03/01/2018 11:47 GMT | Updated 03/01/2018 11:47 GMT

Why We Should Teach School Aged Children About Baby Loss

In 2004 my life changed forever. I became pregnant with my first child and was over the moon. I had always heard that you shouldn’t really tell people about your pregnancy until you reached the 12 week stage and had your first scan as that was when you were “safe” and were told you would be bringing home a living baby. I had heard of babies dying, but only in soap operas; it wasn’t as if it happened to real life people was it?

At 36 weeks pregnant I experienced placenta abruption and my son Xander died inside me, he was born sleeping two days later and two weeks later we held a funeral for him. Why did I not know this was a possibility? Why, now it had happened, was I suddenly meeting so many people who it had happened to or knew someone it had happened to? Why do people not talk about it? Why had I never heard of Sands (stillbirth and neonatal death charity) before? The reason – people don’t talk about baby loss because it’s taboo.

But why? We talk about cancer, we talk about heart disease, we talk about how we can prevent some of these things – cut down on cholesterol, wear sun cream, stop smoking - but we don’t talk about how we can help to prevent baby loss. This is slowly changing, but what can we do to speed this up?

I found after my loss that some of the easiest people to talk to were children as they wouldn’t shy away from uncomfortable questions and appreciated you straight talking to them. It made me think about breaking the taboo and how if we target the next generation we can make something a non taboo subject. This next generation will be the next generation of parents. Families who have lost babies and who have sunshine babies (babies before a loss) or go on to have rainbow babies (babies after a loss) are also more open with them, and they are aware of their brother/sister who is only with them in spirit and not in person; they then tell other children and also want to become a next generation of fundraisers and start raising awareness.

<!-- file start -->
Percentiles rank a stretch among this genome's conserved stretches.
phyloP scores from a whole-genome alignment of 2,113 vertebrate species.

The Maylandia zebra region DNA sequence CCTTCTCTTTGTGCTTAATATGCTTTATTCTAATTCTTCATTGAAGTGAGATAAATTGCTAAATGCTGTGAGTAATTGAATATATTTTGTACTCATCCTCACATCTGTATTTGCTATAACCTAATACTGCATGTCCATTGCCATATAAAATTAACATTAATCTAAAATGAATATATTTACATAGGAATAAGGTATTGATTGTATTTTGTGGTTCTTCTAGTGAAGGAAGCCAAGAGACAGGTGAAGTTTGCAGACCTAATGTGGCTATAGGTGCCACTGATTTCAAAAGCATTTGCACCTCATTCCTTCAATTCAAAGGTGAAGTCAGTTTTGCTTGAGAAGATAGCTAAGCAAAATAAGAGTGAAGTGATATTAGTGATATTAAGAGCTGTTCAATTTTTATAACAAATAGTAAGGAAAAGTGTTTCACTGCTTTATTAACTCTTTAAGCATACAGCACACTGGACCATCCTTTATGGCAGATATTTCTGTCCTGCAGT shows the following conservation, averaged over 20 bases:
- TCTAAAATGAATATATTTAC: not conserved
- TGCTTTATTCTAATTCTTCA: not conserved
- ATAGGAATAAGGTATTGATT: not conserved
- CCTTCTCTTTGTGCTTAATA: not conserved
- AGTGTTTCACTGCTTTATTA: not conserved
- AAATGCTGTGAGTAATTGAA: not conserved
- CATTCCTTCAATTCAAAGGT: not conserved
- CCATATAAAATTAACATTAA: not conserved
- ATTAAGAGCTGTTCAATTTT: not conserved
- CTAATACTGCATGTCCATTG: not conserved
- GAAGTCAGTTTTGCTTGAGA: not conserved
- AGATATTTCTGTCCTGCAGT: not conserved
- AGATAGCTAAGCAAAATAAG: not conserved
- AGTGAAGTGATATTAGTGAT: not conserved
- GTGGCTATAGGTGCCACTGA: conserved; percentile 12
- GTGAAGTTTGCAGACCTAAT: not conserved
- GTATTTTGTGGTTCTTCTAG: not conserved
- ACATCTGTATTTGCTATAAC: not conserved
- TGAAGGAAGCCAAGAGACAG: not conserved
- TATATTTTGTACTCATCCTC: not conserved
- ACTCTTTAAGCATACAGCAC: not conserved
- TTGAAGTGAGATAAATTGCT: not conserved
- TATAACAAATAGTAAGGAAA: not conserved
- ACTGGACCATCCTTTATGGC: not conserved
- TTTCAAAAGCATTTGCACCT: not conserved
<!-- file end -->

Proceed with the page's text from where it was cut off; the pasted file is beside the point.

Schools have sex education classes to try and prevent STDs and young pregnancies but if we were to extend on that and say, “however if you do become pregnant, not every pregnancy ends happily”, and then talk about babies with disabilities, miscarriages, stillbirth and neonatal death. Make children aware that it’s okay to talk about these things. It’s something they should be aware of, I question that the reason we are not is because as adults we are too uncomfortable talking about it. We teach about contraception, but we should also say when the time is right, in many years to come, and they do decide to start trying for a baby, all the things they can do to help themselves and the baby and give out the safer pregnancy message.

The subject could be reinforced at youth clubs etc, with safer pregnancy message posters being advertised on walls etc. Let’s educate our youth as they are our future teachers, politicians, drs, nurses, researchers, writers etc. In other words – OUR FUTURE. We give them the knowledge every day to prepare for their life ahead, let’s give them ALL the facts and not just the ones we are comfortable talking about. With them on board we can break the taboo but also possibly reduce the figure of 15 babies a day who die.

All of these opinions are my own but if you have been effected by a loss then there are charities out there who can support you. Please don’t be alone and suffer in silence. Sands is there for anyone effected by the death of a baby. If you would like more details of support or how you can support the charity please go to www.sands.org.uk or email our helpline on helpline@sands.org.uk